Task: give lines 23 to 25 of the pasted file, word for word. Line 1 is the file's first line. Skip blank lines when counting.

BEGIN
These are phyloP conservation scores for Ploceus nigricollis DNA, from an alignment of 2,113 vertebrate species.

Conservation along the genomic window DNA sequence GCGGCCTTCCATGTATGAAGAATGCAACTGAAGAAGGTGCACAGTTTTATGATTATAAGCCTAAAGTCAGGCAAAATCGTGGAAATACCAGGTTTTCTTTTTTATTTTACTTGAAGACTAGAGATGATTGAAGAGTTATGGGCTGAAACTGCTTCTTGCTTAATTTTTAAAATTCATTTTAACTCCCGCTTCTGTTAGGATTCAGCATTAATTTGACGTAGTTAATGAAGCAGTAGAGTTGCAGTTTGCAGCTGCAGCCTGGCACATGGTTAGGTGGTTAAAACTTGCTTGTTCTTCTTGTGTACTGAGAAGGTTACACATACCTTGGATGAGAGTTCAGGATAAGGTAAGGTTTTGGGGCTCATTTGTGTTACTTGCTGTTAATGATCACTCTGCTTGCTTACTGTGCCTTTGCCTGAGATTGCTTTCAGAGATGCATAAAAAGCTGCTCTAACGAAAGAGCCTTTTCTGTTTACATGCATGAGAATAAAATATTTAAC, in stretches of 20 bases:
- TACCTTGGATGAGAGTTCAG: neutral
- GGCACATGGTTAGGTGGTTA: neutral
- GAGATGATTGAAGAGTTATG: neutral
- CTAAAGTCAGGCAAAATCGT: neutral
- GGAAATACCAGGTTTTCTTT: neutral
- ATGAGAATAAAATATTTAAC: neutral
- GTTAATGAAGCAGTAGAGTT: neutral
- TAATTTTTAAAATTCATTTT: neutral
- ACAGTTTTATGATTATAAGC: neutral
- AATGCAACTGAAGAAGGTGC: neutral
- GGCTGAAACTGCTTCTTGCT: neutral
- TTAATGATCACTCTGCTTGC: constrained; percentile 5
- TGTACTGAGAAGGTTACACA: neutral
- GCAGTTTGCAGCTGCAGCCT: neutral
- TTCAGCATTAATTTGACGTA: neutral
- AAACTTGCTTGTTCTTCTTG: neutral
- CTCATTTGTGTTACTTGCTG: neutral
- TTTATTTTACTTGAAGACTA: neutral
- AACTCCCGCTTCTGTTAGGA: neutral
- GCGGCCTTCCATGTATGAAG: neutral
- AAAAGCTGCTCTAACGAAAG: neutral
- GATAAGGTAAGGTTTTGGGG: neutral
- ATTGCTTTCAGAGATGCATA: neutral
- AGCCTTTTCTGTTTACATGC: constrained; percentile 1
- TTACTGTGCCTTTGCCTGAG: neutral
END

- AAAAGCTGCTCTAACGAAAG: neutral
- GATAAGGTAAGGTTTTGGGG: neutral
- ATTGCTTTCAGAGATGCATA: neutral